Notable biblical scholar Cain Hope Felder, an African American author, preacher, and professor of New Testament, has died at age 76.
Howard University’s School of Divinity, where Felder taught for 35 years, announced his death on their Facebook page on Tuesday.
“We are sorry to announce the transition of our beloved professor, friend, and mentor, the Rev. Dr. Cain Hope Felder,” the School of Divinity said.
“Details regarding his homegoing service at the Howard University School of Divinity later this month will be forthcoming.”
Born in Aiken, South Carolina, in 1943, Felder served as chair for the School of Divinity’s Ph.D. program and also taught at Princeton Theological Seminary.
While at Howard, Felder was professor of New Testament language and literature and also served as editor of The Journal of Religious Thought.
His published works included Troubling Biblical Waters: Race, Class, and Family (1990), and Race, Racism, and the Biblical Narratives (2002). He served as editor of the book Stony the Road We Trod: African American Biblical Interpretation (1991).
Felder was ordained in the United Methodist Church and served as the first executive director of the denomination’s African American caucus, Black Methodists for Church Renewal.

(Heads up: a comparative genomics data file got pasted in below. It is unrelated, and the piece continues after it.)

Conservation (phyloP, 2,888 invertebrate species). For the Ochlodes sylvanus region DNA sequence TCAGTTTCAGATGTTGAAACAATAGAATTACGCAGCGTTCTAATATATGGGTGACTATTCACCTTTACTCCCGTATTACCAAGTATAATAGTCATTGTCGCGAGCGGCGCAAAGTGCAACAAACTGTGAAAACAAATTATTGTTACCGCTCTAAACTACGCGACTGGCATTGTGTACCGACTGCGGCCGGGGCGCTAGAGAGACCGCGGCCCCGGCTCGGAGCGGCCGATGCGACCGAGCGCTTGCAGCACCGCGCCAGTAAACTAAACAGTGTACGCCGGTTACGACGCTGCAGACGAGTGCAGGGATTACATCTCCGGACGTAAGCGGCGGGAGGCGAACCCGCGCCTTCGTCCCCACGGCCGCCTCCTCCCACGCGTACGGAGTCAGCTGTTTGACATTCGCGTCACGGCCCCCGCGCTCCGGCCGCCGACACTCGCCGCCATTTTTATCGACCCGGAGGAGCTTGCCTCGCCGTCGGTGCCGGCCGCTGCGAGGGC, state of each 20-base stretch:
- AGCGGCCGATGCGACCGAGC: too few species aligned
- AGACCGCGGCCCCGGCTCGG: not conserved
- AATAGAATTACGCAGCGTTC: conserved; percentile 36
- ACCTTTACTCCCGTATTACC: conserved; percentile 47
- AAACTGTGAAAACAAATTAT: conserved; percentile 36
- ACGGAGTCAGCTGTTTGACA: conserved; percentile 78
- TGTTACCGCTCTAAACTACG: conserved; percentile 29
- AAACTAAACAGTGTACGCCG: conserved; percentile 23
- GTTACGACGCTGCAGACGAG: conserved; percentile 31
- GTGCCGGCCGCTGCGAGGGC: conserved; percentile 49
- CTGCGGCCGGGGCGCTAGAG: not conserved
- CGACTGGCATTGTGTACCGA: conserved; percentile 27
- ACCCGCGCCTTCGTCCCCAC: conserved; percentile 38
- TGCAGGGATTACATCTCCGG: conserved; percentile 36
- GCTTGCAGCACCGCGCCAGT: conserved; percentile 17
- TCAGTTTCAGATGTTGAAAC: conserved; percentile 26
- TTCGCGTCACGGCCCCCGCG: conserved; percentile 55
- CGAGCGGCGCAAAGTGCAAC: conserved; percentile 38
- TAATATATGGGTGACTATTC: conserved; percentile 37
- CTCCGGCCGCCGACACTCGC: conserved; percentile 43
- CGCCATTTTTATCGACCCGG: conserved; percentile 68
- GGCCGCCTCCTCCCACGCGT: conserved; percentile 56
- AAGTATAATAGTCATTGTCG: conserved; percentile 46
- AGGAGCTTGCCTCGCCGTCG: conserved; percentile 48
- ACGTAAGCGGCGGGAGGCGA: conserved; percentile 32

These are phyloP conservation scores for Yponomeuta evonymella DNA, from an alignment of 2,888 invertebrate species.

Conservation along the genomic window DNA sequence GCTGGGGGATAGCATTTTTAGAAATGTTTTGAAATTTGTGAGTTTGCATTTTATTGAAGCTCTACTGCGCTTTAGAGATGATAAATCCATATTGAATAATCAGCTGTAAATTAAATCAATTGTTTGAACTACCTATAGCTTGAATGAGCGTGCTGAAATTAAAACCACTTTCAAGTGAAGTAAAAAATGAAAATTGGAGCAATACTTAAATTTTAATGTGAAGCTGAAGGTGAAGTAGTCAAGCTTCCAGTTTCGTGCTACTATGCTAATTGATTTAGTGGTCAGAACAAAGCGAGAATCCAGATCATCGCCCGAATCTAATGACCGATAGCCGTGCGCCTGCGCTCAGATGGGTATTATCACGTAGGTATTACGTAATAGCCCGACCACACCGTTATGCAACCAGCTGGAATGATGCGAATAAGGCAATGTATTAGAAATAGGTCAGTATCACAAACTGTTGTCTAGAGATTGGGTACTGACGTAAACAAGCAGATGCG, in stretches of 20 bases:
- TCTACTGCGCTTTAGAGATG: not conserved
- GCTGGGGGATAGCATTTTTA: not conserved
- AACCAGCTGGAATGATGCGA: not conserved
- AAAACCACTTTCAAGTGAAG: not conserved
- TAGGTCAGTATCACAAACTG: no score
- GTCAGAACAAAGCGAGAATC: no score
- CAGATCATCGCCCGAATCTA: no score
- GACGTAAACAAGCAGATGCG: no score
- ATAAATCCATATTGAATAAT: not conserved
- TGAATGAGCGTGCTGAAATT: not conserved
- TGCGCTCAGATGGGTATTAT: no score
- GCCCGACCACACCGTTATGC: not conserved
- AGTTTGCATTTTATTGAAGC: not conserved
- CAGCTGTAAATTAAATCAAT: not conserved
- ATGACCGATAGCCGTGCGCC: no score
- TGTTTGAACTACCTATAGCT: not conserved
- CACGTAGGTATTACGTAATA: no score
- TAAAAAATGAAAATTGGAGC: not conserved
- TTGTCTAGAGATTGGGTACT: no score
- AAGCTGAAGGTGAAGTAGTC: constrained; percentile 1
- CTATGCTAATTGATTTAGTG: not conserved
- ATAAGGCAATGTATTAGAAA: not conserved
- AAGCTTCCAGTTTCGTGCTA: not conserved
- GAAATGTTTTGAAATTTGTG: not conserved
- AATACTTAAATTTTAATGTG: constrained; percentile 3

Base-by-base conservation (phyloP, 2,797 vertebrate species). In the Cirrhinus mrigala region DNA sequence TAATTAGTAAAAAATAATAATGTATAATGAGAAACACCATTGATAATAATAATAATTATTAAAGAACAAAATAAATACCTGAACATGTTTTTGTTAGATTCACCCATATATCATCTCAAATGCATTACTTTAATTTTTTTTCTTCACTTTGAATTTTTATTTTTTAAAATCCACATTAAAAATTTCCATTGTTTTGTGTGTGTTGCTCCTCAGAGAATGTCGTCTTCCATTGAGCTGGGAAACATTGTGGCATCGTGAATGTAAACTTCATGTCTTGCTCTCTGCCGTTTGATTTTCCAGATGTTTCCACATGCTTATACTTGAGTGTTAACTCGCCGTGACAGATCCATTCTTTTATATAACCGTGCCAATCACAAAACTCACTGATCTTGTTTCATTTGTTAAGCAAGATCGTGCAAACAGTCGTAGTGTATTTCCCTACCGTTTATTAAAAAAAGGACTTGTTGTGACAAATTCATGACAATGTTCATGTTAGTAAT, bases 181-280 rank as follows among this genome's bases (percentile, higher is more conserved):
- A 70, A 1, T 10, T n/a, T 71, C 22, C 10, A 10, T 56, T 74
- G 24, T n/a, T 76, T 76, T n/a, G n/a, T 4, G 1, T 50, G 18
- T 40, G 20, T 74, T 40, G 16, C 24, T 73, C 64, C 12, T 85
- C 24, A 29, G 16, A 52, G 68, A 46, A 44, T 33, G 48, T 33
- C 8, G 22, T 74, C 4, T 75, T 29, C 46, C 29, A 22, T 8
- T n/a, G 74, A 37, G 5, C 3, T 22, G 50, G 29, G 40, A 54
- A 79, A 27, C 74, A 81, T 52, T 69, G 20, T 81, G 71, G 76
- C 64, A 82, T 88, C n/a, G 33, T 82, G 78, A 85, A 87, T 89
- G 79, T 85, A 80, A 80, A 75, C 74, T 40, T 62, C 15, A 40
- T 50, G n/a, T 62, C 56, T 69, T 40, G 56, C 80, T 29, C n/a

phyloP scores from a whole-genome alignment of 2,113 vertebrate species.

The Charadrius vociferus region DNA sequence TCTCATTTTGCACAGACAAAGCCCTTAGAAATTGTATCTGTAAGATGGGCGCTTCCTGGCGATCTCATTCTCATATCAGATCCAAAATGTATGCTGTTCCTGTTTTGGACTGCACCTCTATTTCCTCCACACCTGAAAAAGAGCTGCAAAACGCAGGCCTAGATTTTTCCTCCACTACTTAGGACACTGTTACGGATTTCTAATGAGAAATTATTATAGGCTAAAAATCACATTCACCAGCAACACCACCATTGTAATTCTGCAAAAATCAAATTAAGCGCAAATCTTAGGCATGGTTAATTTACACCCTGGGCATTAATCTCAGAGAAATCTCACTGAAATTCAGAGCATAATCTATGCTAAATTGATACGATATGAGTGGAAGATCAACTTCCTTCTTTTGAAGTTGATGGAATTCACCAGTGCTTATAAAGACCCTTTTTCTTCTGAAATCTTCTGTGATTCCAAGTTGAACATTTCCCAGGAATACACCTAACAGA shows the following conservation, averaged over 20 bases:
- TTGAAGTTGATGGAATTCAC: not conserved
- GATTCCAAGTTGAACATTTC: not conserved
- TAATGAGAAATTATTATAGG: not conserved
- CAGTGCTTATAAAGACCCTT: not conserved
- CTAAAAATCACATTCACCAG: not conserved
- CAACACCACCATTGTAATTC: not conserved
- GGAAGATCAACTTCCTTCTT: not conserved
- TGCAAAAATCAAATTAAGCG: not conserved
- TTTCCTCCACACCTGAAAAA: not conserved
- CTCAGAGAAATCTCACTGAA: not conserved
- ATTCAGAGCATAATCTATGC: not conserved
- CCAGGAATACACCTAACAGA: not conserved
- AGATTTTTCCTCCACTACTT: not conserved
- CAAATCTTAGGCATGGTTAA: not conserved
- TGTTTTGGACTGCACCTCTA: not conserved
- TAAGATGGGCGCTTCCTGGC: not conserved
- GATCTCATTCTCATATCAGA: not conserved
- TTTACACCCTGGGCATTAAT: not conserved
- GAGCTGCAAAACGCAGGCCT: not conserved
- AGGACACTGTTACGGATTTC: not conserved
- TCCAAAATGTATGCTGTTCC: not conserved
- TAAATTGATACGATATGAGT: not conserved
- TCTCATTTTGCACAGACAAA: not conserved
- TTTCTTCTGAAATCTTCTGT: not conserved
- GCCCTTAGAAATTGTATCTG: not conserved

He served as pastor at Grace United Methodist Church in New York City during the late 1970s before becoming an elder in the Second Episcopal District of the African Methodist Episcopal Church.
Felder was known as a speaker, being the featured speaker at a Black History Month event at Parkside United Methodist Church of Camden, New Jersey, in 2018.
“It was an honor and a tremendous blessing to have such a noted biblical scholar, theologian, preacher and author as Dr. Cain Hope Felder in our midst,” stated Parkside pastor Keith Dickens at the time.
“Felder’s lecture and message on the African presence in the Bible was most appropriate and timely for the church and for the celebration of Black history.”
In an interview with The Christian Post in November 2005, Felder explained that as a professor, his first concern is to stress that “African Americans have not been cursed by God and that they have enormous potential as people on this earth.”
“But we've been beaten down,” said Felder. “We have to be the moral voice that has to stand up and make a difference out of the oppression.
“Religion should be the basis of empowering people, in giving a new sense of hope and meaning and allow them to reach the fullness of the human potential.”
Felder also told CP at the time that he believed the news media should do a better of noting the broad contributions that churches, including African American congregations, make to society.
“They can project a greater variety of exciting things that are happening in ministry. Many churches are involved in inner city rehab projects ... job referral centers, counseling centers,” he continued.
“The Church is trying to make a difference in the community in a positive way. It never gets mentioned on television. What makes the biggest noise is mentioned.”